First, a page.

Getting Started with IT Hit WebDAV Server Engine
This article describes various WebDAV server types and compares its characteristics.
WebDAV Server Compliance
An important WebDAV server characteristic is WebDAV server compliance. Using WebDAV Server Engine you can create Class 1, Class 2 or DeltaV server. With a Class 1 server you will be able to create files, manage file structure copying, moving and deleting items as well as create, read and delete custom properties for each file or folder. Class 2 server in addition to the features provided by Class 1 server enables files locking. Locking helps to protect files from modifications by other users while editing file or managing structure. With DeltaV server, you can check-out / check-in items and track item versions.
Various WebDAV clients require different class of server compliance. For instance some clients like MS Office applications always lock files before modifications while others like iPad iWork applications does not. The table below lists minimum server requirements for some widely spread WebDAV clients:
|WebDAV Client||WebDAV Server Requirements|
|Windows Shell on Windows 7 / Vista (Mini-Redirector)||Class 2|
|Web Folders on Windows XP / 2003 / 2000||Class 1|
|MS Office 2010 / 2007 / 2003 / XP||Class 2|
|Max OS X||Class 2|
|iPad Keynote, Pages and Numbers||Class 1|
|KDE Konqueror||Class 1|
|GNOME Nautilus||Class 1|
Class 1 server implementation is usually simple and straightforward. Class 2 may require some additional affords for implementing locking interfaces and protecting items. The following articles describe how to create each type of server:
As a starting point of your WebDAV server project, you can use sample applications provided with IT Hit WebDAV Server engine. See the samples descriptions and how to setup them here: WebDAV Server Samples. The sample applications could be also useful for various servers’ features evaluation, testing WebDAV clients’ compliance and performance testing.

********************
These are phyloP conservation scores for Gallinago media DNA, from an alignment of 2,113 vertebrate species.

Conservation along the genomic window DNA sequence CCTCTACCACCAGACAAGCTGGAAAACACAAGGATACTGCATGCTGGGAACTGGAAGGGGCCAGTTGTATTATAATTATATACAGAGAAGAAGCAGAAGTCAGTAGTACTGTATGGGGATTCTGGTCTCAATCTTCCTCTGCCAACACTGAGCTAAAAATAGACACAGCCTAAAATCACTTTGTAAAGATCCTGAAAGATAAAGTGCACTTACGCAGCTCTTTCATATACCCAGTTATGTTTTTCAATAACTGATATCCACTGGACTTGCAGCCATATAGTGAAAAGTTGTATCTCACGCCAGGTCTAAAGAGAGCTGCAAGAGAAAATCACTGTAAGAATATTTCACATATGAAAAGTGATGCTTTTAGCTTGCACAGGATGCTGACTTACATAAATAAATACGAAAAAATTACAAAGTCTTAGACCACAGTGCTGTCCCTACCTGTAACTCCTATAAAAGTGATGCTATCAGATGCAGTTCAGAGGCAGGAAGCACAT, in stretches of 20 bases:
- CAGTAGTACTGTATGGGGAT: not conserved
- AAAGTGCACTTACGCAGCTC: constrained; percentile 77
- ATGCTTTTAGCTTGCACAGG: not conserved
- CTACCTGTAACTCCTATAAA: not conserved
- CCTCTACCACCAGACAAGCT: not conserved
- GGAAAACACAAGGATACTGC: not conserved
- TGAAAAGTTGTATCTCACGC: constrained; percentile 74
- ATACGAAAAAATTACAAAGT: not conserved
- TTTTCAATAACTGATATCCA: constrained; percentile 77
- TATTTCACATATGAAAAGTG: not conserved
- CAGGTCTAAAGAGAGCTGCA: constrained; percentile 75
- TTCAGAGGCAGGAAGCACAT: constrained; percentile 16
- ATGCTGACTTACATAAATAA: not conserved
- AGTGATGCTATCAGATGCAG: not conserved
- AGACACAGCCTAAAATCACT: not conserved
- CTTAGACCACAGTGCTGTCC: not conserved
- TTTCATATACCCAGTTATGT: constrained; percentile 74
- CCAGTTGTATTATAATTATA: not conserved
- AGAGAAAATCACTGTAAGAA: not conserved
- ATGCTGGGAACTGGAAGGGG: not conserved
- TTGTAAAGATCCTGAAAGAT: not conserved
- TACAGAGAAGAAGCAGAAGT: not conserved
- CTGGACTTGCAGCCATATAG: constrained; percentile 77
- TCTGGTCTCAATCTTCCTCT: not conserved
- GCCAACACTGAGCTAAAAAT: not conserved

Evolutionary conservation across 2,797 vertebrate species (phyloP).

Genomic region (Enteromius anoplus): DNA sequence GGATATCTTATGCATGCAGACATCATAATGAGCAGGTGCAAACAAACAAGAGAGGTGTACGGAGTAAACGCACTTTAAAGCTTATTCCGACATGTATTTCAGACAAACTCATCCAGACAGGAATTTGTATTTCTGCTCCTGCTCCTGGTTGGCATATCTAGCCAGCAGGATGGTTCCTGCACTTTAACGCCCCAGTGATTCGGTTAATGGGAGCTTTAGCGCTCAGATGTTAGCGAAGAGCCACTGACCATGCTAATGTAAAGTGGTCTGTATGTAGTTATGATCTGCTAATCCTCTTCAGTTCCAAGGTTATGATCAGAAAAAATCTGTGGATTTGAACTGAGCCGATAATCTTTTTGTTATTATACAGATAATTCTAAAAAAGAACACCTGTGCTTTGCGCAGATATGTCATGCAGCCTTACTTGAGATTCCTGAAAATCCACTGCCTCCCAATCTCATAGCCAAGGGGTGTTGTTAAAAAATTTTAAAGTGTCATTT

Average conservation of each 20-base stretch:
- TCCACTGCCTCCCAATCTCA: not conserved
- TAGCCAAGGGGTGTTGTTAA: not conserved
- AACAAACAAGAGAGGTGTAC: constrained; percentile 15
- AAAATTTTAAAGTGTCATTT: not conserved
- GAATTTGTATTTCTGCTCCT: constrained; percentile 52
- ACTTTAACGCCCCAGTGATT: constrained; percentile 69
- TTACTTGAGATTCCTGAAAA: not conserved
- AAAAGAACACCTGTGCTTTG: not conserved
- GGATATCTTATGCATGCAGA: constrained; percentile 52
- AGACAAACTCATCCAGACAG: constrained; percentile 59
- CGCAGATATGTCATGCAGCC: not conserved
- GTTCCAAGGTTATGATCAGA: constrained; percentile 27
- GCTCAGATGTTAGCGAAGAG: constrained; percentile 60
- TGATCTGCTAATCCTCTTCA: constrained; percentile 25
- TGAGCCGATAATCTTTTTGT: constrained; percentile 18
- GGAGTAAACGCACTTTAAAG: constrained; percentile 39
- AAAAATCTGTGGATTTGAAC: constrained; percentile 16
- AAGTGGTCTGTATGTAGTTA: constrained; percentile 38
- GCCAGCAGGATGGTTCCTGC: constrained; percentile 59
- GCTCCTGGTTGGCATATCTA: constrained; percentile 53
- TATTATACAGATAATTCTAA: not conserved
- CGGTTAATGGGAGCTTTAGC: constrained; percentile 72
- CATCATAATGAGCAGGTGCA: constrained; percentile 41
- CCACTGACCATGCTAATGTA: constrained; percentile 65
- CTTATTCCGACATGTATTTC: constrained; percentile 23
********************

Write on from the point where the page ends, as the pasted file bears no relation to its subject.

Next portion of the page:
Another important question is to decide where to host your server. IT Hit WebDAV Server Engine is independent of hosting environment. Usually, you can create your server based on ASP.NET HttpHandler and host it in IIS or you can create HttpLisener-based server. Both approaches have its advantages and disadvantages. The table below provides the comparison of these two types of servers:
|HttpListener-based||IIS / HttpHandler-based|
|IIS||Not required||IIS 5.1 / 6.0 / 7.0 / 7.5 required|
|Max upload file segment size||Unlimited||2Gb|
|Max download file segment size||Unlimited||Unlimited|
|OS||Windows 7 / 2008 / Vista / XP / 2003||Windows 7 / 2008 / Vista / XP / 2003 / 2000|
|Session / application state||No||Yes|
|Configuration||Depends on implementation||Requires wildcard configuration in IIS 5.1 / 6.0|
|Not supported characters in item names||+||None|
The articles below describe steps specific to creating HttpHandler and configuring IIS:
To avoid common pitfalls with large files upload to IIS / ASP.NET see Uploading Large Files to IIS / ASP.NET.
Uploading Large Files
The IT Hit WebDAV Server provides a reliable mechanism for uploading large files to WebDAV server. After implementing resumable upload interfaces, you will be able to effectively manage long-lasting uploads and upload files over 2 Gb to IIS/ASP.NET.
IIS / ASP.NET does not support upload of files over 2Gb by default. If you need to upload files over 2Gb to IIS in addition to implementing resumable upload interfaces you must upload file segment-by-segment. Note that you will need the WebDAV client that support PUT request with Content-Range header. The sample client implementation with resumable upload support is provided with IT Hit WebDAV Client API.
The performance of your WebDAV server depends greatly on the storage type used. Usually storing files in file system provides better performance than storing files in a database. Below you can see the performance comparison of SqlStorage and FileSystemListenerService samples that run on Pentium IV 1.8Gz:
|WebDAV HTTP Method|| Files stored in the database|
| Files stored in file system|
|PROPFIND, Depth 0||62||298|
|PROPFIND, Depth 1||5||102|
Your WebDAV server can utilize Basic, Digest, NTLM, Kerberos or any custom authentication schema. You can authenticate users against Windows/Active Directory or you can keep users’ credentials in any custom store. In your WebDAV server interfaces implementations, you can check permissions in any method prior to executing code and decide if a user has rights for calling specific method.
Various WebDAV clients may have specific requirements for authentication. For instance, most WebDAV clients do not handle Forms authentication implemented on many websites and document management systems directly. Read the article about authentication to decide how to build your authentication or integrate authentication with your existing CMS/DMS: WebDAV Server Authentication.
To find out what authentication schemes are supported by various WebDAV clients see Connecting to WebDAV Server.